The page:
Robert Richardson calls his fourth collaboration with Quentin Tarantino on “Django Unchained,” “one of the most intense films I’ve ever been involved with emotionally.”
The film, about a freed slave (Jamie Foxx) who teams with a German bounty hunter (Christoph Waltz) to take on an evil plantation owner (Leonardo DiCaprio) to retrieve his long-lost love, was shot over approximately 110 days in Los Angeles, Jackson Hole, Wyo., and various locations in Louisiana.
“It was very difficult not to feel the weight of slavery,” says the three-time Oscar-winning d.p.
Despite having recently worked with Tarantino on another revenge film, 2009’s “Inglorious Basterds,” Richardson doesn’t necessarily see parallels between the two statements other than Tarantino’s penchants for using a bright color palette and paying homage to other auteurs.
Shot on Panavision cameras with a wide variety of anamorphic lenses, the. d.p. used mainly Kodak 5213 (200 ASA) and 5219 (500 ASA) and occasionally pushed the 5219 stock to a 1000 ASA for night shoots to allow use of a slower anamorphic zoom lens.
“(Quentin) didn’t want to shoot ‘McCabe & Mrs. Miller,’ ” Richardson says of the Robert Altman western known for d.p. Vilmos Zsigmond pre-flashing the negative to bleed some of the vibrancy from the image. “Not that he doesn’t have a great respect for that film, but he wanted something with a wider ranging color spectrum.”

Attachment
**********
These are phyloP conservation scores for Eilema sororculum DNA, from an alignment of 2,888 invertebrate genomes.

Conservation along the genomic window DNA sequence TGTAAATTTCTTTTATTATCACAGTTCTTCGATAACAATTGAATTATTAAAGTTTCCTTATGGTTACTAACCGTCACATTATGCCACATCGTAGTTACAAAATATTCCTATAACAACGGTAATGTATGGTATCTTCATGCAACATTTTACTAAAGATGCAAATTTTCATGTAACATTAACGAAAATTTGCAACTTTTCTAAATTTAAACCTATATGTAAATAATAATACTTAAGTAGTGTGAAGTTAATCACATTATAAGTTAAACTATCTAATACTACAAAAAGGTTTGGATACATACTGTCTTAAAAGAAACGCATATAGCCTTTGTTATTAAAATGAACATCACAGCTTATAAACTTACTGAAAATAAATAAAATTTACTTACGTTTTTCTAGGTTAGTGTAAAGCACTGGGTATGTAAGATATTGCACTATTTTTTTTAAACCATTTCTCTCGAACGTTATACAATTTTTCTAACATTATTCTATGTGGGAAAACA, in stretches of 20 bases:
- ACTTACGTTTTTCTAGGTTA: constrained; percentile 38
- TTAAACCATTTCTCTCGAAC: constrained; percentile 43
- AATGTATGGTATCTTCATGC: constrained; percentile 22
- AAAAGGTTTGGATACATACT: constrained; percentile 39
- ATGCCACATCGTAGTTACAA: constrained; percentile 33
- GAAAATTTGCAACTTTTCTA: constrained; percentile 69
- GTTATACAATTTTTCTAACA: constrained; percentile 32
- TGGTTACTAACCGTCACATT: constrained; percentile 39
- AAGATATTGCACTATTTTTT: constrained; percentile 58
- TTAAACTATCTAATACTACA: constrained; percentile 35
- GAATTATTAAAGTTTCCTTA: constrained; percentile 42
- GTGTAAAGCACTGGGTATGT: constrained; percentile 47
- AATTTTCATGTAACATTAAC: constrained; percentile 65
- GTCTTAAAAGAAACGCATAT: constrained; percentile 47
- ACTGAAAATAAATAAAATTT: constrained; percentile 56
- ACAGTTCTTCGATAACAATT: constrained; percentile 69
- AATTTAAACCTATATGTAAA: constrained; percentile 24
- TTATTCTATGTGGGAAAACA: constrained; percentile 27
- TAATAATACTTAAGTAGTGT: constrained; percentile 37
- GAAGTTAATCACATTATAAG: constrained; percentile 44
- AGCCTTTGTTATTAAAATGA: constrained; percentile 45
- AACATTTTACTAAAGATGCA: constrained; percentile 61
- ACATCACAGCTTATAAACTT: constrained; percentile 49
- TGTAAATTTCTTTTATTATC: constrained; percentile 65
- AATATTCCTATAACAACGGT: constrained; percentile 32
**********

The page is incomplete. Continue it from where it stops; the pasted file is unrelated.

In addition to several Dario Argento, Mario Bava and Lucio Fulci films, the duo watched Spaghetti Western maestro Sergio Corbucci’s 1966 cult classic “Django” as well as his 1968 masterpiece, “The Great Silence” for inspiration.
“What we found while we watched these films was their unique utilization of the zoom,” Richardson says. “Whether for budget reasons or aesthetics, we were uncertain but we were inspired to work often with the zoom. Not just the snap zoom but to make use of the zoom in collaboration with dolly and crane moves as well as from a traditional fixed position.”
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